Anthony Bourdain & Eric Ripert at the Paramount


For about a year and a half, the only question people seemed interested in asking me was, “Is Tony working tonight?” I never really said what I wanted to say, “If you knew Tony as well as you’re acting like you do, you would know where he was because it’s on TV.”*

Last night at Charlottesville’s Paramount Theater, I shared the audience with a sizeable chunk of the people who would have asked me that question when I was at work at Les Halles [those were the ones who stood and screamed every time Bourdain said anything] and a mix of staff from local restaurants, people who really like drinking, and fans of Top Chef. This diverse group of people was united for two hours and 45 minutes for a discussion with chefs Anthony Bourdain [Les Halles, No Reservations] and Eric Ripert [Le Bernardin, Avec Eric] about the food and restaurant business.

The Bourdain/Ripert talk was the last fall event in a “Food, Wine & Film Culinary Series” created by the Paramount’s marketing director Tami Keaveny, who also happens to be the co-owner of Tavola [drool]. The series includes events such as a dinner and discussion with Peter Chang and a newly-announced appearance by Tom Colicchio [Gramercy Tavern, Top Chef] in March 2012.

Bourdain began the night by playing interrogator to Ripert’s witness, grilling him on all things food. Questions ranged from simple to controversial: “Why do you hate Gordon Ramsay [Hell’s Kitchen, Kitchen Nightmares]?” was one of the first, and Ripert’s answer was perfect. “His show is borderline racist and violent,” said Ripert. Who wants to be humiliated in their own kitchen, and why would you ever treat your staff that way? The distaste by both of them for this reality show was apparent; however, what shocked me was their mutual appreciation for Top Chef, a show on which they both frequently judge. They divulged that it often takes anywhere from three to seven hours for the judges to come to a conclusion that viewers find out after a short commercial break. Bourdain’s drink of choice during deliberation: Hendrick’s Gin & tonic. Ripert’s? Tequila. White. Neat.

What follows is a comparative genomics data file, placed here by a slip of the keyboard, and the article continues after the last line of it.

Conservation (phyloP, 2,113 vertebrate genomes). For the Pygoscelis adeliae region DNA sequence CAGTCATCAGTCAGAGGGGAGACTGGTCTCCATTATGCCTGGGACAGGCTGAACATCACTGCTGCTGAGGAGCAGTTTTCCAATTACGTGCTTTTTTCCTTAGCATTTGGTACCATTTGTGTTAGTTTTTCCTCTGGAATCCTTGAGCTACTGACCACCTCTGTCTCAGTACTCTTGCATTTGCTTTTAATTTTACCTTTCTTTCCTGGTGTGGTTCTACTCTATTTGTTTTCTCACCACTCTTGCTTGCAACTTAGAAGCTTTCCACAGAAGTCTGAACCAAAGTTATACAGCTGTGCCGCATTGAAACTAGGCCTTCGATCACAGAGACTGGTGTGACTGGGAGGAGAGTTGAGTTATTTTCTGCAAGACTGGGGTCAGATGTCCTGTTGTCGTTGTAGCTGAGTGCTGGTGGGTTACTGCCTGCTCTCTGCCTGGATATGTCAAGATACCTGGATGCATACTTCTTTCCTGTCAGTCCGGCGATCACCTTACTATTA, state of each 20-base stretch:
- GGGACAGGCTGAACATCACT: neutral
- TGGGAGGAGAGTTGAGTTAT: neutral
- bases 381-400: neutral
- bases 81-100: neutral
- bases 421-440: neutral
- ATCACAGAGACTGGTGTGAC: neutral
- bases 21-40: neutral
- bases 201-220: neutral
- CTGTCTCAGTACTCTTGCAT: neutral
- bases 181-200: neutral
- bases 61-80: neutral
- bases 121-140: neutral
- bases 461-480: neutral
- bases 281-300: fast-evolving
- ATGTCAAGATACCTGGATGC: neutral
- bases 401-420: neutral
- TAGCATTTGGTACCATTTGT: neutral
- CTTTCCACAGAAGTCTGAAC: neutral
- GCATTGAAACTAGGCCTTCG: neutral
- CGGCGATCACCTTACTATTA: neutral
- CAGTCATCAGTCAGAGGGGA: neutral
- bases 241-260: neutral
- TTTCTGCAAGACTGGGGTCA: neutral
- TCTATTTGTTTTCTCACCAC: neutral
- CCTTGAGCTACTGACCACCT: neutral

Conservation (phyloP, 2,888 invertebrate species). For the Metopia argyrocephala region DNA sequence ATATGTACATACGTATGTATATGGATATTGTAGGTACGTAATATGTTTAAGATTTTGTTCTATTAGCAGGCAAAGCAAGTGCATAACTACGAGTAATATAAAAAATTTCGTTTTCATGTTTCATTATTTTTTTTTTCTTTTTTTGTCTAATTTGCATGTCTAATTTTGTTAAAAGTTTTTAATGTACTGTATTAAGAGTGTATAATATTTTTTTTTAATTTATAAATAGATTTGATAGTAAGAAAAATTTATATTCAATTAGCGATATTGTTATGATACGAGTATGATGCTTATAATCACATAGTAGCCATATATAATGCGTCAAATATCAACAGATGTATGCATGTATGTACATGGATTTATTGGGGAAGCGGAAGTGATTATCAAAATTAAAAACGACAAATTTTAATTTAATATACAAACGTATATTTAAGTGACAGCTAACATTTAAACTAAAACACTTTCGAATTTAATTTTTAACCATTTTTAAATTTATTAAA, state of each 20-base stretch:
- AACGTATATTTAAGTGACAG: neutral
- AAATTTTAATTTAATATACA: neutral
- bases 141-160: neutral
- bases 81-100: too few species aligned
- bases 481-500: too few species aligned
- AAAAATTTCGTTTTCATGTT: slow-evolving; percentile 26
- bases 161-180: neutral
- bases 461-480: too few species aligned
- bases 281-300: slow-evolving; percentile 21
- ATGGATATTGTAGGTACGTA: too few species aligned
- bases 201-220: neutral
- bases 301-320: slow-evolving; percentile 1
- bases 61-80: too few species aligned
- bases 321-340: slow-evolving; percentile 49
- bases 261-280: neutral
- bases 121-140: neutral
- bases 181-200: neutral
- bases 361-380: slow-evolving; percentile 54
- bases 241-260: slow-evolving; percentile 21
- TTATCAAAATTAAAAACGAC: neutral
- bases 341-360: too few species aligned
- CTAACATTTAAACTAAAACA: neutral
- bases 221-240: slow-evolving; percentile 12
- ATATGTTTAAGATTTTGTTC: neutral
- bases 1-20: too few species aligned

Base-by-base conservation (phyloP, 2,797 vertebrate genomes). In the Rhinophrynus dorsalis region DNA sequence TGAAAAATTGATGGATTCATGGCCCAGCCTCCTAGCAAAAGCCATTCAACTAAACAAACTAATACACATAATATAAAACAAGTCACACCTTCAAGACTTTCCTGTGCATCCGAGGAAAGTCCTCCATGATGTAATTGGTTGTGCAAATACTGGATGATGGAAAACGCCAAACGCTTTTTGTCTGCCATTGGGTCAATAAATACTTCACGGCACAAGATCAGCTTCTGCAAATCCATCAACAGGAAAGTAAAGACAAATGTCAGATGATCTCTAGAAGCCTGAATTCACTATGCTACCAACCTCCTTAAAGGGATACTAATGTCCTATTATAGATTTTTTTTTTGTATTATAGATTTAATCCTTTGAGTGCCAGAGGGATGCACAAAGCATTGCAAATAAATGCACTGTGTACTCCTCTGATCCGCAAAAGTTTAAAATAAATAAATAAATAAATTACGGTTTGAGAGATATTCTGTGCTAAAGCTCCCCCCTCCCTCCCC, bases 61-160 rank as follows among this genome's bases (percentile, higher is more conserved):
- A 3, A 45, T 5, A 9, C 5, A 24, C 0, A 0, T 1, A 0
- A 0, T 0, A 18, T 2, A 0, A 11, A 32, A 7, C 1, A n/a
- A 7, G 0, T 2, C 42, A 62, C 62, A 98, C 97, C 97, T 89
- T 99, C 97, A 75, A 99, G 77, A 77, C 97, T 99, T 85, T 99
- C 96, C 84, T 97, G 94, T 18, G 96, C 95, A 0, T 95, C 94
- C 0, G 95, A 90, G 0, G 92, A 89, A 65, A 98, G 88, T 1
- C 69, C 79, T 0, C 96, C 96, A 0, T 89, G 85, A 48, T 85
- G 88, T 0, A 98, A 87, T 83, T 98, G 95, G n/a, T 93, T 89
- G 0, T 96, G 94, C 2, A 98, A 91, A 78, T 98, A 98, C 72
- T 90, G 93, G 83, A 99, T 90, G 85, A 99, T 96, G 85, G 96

When the two chefs switched roles and Bourdain took the stand, Ripert wasted no time asking, “What’s your problem with Paula Deen?” Bourdain’s answer was priceless. “Is there anything funny or ironic about diabetes? …My show comes with a parental advisory. All I’m suggesting is maybe Paula’s should, too.” Other notable rants included a fiery bashing of the Olive Garden for “deliberately spreading ignorance” of a beautiful food culture.

The topics of the night were: sustainability, localism, the meaning of the word “organic,” and molecular gastronomy, followed by a brief intermission and a Q&A. Without a doubt, the chefs’ personalities complemented one another. Ripert was sincere and endearing, so much so that when asked “When was your best moment as a chef?” and his response was, “I like to think it will be tomorrow,” no one doubted his answer. Bourdain was lanky, obscene, and forthcoming, just as you’d expect if you’ve ever watched his show or worked at his restaurant [on one notable afternoon at Les Halles, he shamelessly proclaimed to a party we were serving that offered him a drink that he was “entirely too f***ed up last night” to consider even a taste of wine]. It made for an entertaining night, both because of the personalities on stage and the personalities in the crowd [I wrote at the top of my notes, “everyone here is drunk!”].

Here are some of my interesting takeaways from the show, a discussion that I believe struck the perfect balance of information and entertainment: